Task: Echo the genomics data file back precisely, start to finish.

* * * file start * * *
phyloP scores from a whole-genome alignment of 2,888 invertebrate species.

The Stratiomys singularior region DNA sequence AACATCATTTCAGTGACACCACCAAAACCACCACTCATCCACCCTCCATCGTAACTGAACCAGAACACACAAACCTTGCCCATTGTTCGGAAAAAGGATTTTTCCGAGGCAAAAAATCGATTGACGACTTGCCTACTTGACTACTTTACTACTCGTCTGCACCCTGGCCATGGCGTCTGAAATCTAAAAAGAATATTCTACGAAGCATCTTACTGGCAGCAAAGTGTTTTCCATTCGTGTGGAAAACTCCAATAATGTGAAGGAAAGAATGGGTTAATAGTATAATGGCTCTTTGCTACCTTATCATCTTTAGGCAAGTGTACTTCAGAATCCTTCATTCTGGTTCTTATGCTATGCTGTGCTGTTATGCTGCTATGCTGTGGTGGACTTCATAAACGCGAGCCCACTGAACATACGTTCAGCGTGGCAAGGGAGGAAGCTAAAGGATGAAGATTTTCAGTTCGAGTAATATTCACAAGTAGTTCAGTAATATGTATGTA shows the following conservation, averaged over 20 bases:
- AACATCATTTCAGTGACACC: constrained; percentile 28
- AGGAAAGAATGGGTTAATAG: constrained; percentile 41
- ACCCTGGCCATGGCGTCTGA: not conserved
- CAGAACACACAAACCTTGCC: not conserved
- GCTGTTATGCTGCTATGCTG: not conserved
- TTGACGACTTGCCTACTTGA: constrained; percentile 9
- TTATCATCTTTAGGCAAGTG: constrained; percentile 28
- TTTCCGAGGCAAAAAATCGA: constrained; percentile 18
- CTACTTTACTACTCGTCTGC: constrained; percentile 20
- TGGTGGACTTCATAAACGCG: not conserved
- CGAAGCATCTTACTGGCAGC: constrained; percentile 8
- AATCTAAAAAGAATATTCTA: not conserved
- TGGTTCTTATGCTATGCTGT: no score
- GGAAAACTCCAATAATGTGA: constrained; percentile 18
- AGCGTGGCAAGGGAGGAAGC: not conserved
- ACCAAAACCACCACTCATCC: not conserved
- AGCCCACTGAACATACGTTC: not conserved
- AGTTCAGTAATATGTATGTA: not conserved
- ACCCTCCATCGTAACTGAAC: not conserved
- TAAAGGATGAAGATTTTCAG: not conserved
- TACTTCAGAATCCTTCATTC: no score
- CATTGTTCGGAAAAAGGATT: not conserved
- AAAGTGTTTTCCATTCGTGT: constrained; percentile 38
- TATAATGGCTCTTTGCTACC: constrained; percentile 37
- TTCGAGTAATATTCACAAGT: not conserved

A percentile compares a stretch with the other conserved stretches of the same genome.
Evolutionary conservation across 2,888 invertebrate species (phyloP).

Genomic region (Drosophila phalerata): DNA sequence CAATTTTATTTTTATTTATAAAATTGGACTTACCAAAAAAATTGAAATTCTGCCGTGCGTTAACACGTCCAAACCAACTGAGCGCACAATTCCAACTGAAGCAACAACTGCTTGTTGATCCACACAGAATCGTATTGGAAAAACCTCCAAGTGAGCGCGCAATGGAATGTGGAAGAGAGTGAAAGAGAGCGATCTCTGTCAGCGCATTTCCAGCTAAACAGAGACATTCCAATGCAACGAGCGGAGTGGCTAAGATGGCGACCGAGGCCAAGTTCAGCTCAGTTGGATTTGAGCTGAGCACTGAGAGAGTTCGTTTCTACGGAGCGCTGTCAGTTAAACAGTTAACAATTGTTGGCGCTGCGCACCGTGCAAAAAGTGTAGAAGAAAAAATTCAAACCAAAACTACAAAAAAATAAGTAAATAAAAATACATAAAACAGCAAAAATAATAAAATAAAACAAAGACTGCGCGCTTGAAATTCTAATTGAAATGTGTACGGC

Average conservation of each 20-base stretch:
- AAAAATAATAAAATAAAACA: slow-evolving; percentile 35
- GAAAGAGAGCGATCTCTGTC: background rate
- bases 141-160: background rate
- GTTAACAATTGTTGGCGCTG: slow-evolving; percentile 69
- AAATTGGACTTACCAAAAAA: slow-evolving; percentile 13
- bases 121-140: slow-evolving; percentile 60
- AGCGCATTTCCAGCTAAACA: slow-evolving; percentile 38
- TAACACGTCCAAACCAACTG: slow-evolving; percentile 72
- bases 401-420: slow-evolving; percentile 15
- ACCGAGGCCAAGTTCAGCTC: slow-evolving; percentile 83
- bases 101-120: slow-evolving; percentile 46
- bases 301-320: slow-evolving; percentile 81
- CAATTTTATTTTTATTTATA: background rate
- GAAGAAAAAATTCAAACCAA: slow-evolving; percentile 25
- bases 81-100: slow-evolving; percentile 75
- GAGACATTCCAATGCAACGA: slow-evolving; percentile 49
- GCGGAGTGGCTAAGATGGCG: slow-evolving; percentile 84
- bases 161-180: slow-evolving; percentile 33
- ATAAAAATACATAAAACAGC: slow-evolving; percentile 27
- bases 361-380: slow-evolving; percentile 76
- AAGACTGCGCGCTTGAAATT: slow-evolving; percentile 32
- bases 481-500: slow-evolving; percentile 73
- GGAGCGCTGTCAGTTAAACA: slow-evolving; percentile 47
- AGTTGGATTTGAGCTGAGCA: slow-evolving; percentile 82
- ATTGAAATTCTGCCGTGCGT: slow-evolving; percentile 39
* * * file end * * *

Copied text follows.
phyloP scores from a whole-genome alignment of 2,888 invertebrate species.

The Stratiomys singularior region DNA sequence AACATCATTTCAGTGACACCACCAAAACCACCACTCATCCACCCTCCATCGTAACTGAACCAGAACACACAAACCTTGCCCATTGTTCGGAAAAAGGATTTTTCCGAGGCAAAAAATCGATTGACGACTTGCCTACTTGACTACTTTACTACTCGTCTGCACCCTGGCCATGGCGTCTGAAATCTAAAAAGAATATTCTACGAAGCATCTTACTGGCAGCAAAGTGTTTTCCATTCGTGTGGAAAACTCCAATAATGTGAAGGAAAGAATGGGTTAATAGTATAATGGCTCTTTGCTACCTTATCATCTTTAGGCAAGTGTACTTCAGAATCCTTCATTCTGGTTCTTATGCTATGCTGTGCTGTTATGCTGCTATGCTGTGGTGGACTTCATAAACGCGAGCCCACTGAACATACGTTCAGCGTGGCAAGGGAGGAAGCTAAAGGATGAAGATTTTCAGTTCGAGTAATATTCACAAGTAGTTCAGTAATATGTATGTA shows the following conservation, averaged over 20 bases:
- AACATCATTTCAGTGACACC: constrained; percentile 28
- AGGAAAGAATGGGTTAATAG: constrained; percentile 41
- ACCCTGGCCATGGCGTCTGA: not conserved
- CAGAACACACAAACCTTGCC: not conserved
- GCTGTTATGCTGCTATGCTG: not conserved
- TTGACGACTTGCCTACTTGA: constrained; percentile 9
- TTATCATCTTTAGGCAAGTG: constrained; percentile 28
- TTTCCGAGGCAAAAAATCGA: constrained; percentile 18
- CTACTTTACTACTCGTCTGC: constrained; percentile 20
- TGGTGGACTTCATAAACGCG: not conserved
- CGAAGCATCTTACTGGCAGC: constrained; percentile 8
- AATCTAAAAAGAATATTCTA: not conserved
- TGGTTCTTATGCTATGCTGT: no score
- GGAAAACTCCAATAATGTGA: constrained; percentile 18
- AGCGTGGCAAGGGAGGAAGC: not conserved
- ACCAAAACCACCACTCATCC: not conserved
- AGCCCACTGAACATACGTTC: not conserved
- AGTTCAGTAATATGTATGTA: not conserved
- ACCCTCCATCGTAACTGAAC: not conserved
- TAAAGGATGAAGATTTTCAG: not conserved
- TACTTCAGAATCCTTCATTC: no score
- CATTGTTCGGAAAAAGGATT: not conserved
- AAAGTGTTTTCCATTCGTGT: constrained; percentile 38
- TATAATGGCTCTTTGCTACC: constrained; percentile 37
- TTCGAGTAATATTCACAAGT: not conserved

A percentile compares a stretch with the other conserved stretches of the same genome.
Evolutionary conservation across 2,888 invertebrate species (phyloP).

Genomic region (Drosophila phalerata): DNA sequence CAATTTTATTTTTATTTATAAAATTGGACTTACCAAAAAAATTGAAATTCTGCCGTGCGTTAACACGTCCAAACCAACTGAGCGCACAATTCCAACTGAAGCAACAACTGCTTGTTGATCCACACAGAATCGTATTGGAAAAACCTCCAAGTGAGCGCGCAATGGAATGTGGAAGAGAGTGAAAGAGAGCGATCTCTGTCAGCGCATTTCCAGCTAAACAGAGACATTCCAATGCAACGAGCGGAGTGGCTAAGATGGCGACCGAGGCCAAGTTCAGCTCAGTTGGATTTGAGCTGAGCACTGAGAGAGTTCGTTTCTACGGAGCGCTGTCAGTTAAACAGTTAACAATTGTTGGCGCTGCGCACCGTGCAAAAAGTGTAGAAGAAAAAATTCAAACCAAAACTACAAAAAAATAAGTAAATAAAAATACATAAAACAGCAAAAATAATAAAATAAAACAAAGACTGCGCGCTTGAAATTCTAATTGAAATGTGTACGGC

Average conservation of each 20-base stretch:
- AAAAATAATAAAATAAAACA: slow-evolving; percentile 35
- GAAAGAGAGCGATCTCTGTC: background rate
- bases 141-160: background rate
- GTTAACAATTGTTGGCGCTG: slow-evolving; percentile 69
- AAATTGGACTTACCAAAAAA: slow-evolving; percentile 13
- bases 121-140: slow-evolving; percentile 60
- AGCGCATTTCCAGCTAAACA: slow-evolving; percentile 38
- TAACACGTCCAAACCAACTG: slow-evolving; percentile 72
- bases 401-420: slow-evolving; percentile 15
- ACCGAGGCCAAGTTCAGCTC: slow-evolving; percentile 83
- bases 101-120: slow-evolving; percentile 46
- bases 301-320: slow-evolving; percentile 81
- CAATTTTATTTTTATTTATA: background rate
- GAAGAAAAAATTCAAACCAA: slow-evolving; percentile 25
- bases 81-100: slow-evolving; percentile 75
- GAGACATTCCAATGCAACGA: slow-evolving; percentile 49
- GCGGAGTGGCTAAGATGGCG: slow-evolving; percentile 84
- bases 161-180: slow-evolving; percentile 33
- ATAAAAATACATAAAACAGC: slow-evolving; percentile 27
- bases 361-380: slow-evolving; percentile 76
- AAGACTGCGCGCTTGAAATT: slow-evolving; percentile 32
- bases 481-500: slow-evolving; percentile 73
- GGAGCGCTGTCAGTTAAACA: slow-evolving; percentile 47
- AGTTGGATTTGAGCTGAGCA: slow-evolving; percentile 82
- ATTGAAATTCTGCCGTGCGT: slow-evolving; percentile 39